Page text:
Posted by: eheino | March 30, 2013

Making Priorities Clear and Palatable

One of the greatest challenges facing teacher librarians in the present and into the future is increasing awareness of the importance of the library program to the school community. Many school leaders and classroom teachers are unaware of the importance of the continuing relevance of school library programs and simply see the library as a storehouse for resources, and a place to send students while classroom teachers have RFF. It is the responsibility of all teacher librarians to change this perception by making library priorities both clear and palatable to the school community.

All members of the school community place emphasis on student education and achievement. Phrasing library priorities in a way that emphasises the ways that the library positively affects student education and achievement is an obvious way to make these priorities palatable to the school community. However just saying that the library can do these things for students is not enough. Librarians need to collect evidence to prove their effectiveness in this regard. This can be done in a number of ways:
• teacher librarians can collect their own evidence by documenting impact of collaborative lessons on student achievement
• collect questionnaires from students about successes of library lessons
• bring current successes to the attention of the school community
• present current research to the staff and school leaders that identifies the effectiveness of library programs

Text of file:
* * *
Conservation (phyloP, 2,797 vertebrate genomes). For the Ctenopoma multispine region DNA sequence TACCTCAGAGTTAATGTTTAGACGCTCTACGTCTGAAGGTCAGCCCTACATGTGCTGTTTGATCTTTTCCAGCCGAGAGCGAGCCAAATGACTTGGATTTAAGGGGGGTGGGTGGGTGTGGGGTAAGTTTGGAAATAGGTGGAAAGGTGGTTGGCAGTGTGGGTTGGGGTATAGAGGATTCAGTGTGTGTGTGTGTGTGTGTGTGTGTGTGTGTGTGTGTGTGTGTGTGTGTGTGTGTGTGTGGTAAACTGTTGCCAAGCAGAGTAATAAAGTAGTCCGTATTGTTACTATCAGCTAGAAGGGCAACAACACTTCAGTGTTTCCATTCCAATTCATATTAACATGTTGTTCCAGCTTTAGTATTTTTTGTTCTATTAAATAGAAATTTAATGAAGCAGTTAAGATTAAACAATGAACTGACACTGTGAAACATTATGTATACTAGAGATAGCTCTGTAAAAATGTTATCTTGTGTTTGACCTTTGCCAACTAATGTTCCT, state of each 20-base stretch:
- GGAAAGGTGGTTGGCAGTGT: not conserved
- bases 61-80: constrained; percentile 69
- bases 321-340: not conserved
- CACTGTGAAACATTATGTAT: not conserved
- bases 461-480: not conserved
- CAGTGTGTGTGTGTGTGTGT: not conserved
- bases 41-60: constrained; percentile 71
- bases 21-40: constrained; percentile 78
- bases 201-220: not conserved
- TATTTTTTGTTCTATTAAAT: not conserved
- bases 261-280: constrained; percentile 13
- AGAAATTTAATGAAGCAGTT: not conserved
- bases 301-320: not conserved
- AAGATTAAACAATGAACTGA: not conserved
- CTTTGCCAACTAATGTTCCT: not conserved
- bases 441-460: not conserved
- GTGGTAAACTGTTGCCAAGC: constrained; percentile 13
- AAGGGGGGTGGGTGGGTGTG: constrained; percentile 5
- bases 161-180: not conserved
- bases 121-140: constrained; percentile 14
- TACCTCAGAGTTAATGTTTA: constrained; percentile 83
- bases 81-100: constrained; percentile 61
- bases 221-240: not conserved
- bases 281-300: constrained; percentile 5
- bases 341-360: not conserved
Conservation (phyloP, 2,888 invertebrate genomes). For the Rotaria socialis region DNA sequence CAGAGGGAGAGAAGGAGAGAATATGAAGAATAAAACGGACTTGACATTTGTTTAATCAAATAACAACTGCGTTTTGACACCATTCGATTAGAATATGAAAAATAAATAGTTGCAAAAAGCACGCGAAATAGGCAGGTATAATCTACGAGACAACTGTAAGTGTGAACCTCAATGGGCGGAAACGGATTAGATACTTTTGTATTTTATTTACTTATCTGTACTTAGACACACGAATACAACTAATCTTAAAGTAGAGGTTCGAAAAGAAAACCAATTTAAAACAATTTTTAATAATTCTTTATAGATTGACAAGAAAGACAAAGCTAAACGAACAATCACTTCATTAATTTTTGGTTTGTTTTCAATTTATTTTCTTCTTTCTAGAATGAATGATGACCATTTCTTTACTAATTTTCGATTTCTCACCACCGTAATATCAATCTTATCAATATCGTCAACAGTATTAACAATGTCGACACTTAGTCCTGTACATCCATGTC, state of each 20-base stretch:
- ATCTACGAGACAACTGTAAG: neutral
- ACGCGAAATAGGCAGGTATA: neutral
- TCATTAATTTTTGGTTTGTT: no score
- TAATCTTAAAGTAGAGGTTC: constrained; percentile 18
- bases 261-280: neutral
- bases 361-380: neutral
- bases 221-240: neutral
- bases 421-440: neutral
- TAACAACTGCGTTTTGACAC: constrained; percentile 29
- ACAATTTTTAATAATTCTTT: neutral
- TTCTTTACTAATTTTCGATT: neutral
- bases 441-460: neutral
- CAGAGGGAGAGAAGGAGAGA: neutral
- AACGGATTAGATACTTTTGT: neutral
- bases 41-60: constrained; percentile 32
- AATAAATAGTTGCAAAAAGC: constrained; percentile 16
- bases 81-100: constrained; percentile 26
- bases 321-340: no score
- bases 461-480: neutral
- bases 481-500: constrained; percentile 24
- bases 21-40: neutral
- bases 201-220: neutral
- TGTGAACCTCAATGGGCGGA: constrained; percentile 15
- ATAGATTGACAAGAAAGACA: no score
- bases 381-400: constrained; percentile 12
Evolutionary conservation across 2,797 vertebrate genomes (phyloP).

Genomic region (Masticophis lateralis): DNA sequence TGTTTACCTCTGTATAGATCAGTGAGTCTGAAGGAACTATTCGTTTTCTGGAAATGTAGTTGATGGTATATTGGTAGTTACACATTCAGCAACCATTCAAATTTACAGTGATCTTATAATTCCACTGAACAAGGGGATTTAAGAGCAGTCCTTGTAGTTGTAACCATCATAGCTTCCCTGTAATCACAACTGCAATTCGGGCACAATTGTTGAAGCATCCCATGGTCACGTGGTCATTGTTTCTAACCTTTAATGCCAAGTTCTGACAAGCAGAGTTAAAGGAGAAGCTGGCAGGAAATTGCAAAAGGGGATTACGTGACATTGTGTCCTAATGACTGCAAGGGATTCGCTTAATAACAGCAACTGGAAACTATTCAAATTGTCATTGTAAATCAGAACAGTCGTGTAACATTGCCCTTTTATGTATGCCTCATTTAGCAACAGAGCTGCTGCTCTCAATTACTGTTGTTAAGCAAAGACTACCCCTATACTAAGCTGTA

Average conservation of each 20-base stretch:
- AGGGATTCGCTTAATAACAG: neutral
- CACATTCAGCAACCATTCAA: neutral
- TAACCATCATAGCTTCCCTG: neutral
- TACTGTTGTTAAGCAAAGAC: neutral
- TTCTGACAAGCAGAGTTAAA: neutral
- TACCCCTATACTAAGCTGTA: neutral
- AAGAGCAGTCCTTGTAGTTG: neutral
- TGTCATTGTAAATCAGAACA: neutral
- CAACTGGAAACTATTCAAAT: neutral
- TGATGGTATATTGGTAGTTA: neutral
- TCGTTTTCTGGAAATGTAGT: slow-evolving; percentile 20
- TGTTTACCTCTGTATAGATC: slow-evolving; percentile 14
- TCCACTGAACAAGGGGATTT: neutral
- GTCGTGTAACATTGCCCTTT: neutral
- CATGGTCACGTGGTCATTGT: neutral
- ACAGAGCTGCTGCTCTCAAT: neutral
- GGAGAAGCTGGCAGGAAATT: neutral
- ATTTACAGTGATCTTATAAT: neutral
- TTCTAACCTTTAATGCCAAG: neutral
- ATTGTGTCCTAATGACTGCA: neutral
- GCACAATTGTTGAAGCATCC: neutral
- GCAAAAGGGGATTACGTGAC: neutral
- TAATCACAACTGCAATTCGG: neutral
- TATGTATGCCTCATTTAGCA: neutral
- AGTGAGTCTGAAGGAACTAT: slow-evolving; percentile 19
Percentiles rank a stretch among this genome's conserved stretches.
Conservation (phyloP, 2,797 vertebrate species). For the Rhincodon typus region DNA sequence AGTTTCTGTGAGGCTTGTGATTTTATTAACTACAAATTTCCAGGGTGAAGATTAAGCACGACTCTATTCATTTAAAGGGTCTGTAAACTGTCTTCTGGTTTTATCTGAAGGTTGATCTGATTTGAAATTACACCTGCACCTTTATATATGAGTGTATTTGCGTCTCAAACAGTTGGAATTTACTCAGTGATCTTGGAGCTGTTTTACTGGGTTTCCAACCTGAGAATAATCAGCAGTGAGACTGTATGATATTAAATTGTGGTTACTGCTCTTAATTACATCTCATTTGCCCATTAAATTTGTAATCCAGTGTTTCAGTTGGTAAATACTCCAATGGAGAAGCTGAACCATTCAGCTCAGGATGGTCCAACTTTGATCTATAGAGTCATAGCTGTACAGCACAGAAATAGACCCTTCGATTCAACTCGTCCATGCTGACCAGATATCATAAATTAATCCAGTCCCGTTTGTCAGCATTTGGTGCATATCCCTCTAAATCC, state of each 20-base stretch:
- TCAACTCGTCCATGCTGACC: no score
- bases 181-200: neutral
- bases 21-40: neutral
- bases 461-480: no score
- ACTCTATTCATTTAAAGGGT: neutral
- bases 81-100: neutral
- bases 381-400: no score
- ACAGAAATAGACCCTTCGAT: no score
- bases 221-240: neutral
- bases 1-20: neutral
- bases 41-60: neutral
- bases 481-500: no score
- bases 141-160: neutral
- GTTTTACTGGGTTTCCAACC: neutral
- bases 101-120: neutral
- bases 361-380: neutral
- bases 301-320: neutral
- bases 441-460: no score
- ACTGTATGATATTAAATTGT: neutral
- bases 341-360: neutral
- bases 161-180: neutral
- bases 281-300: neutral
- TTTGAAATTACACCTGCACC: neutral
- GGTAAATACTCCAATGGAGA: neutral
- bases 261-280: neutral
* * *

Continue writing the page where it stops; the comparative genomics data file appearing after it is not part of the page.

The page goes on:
The library and the teacher librarian need to be visible to all members of the school community if not daily, then on a weekly basis. This can be done by:
• establishing a regular spot at weekly staff meetings where the librarian can showcase any achievements, new resources etc
• writing a section in the school newsletter about what is happening in the library, and providing useful links for students
• promoting the library via a website, or a section of the school website
• teaching collaboratively with classroom teachers
• serving on curriculum committees
• Public relations events (Lamb & Johnson, 2004-2010) – such as speaking or having a display at parent information nights, being part of numeracy and literacy information sessions and explaining how library programs can support learning in these areas
• having an open door policy, and encouraging parents to visit the library by displaying student work on the walls

By proactively promoting the library and its priorities, all members of the school community are more likely to view the library as an essential part of the school, and are therefore likely to support the transition to a 21st century school library.

References:
Lamb, A. & Johnson, L (2004-2010) The School Library Media Specialist: Accountability. Retrieved from http://eduscapes.com/sms/program/accountability.html
Lamb, A. & Johnson, L (2004-2010) The School Library Media Specialist: Evaluation. Retrieved from http://eduscapes.com/sms/program/evaluation.html
Lamb, A. & Johnson, L (2004-2010) The School Library Media Specialist: Evidence-based Decisionmaking. Retrieved fromhttp://eduscapes.com/sms/program/evidence.html
Todd, R.J. (2003).Irrefutable evidence: How to prove you boost student achievement. In School Library Journal. Retrieved fromhttp://www.schoollibraryjournal.com/article/CA287119.html

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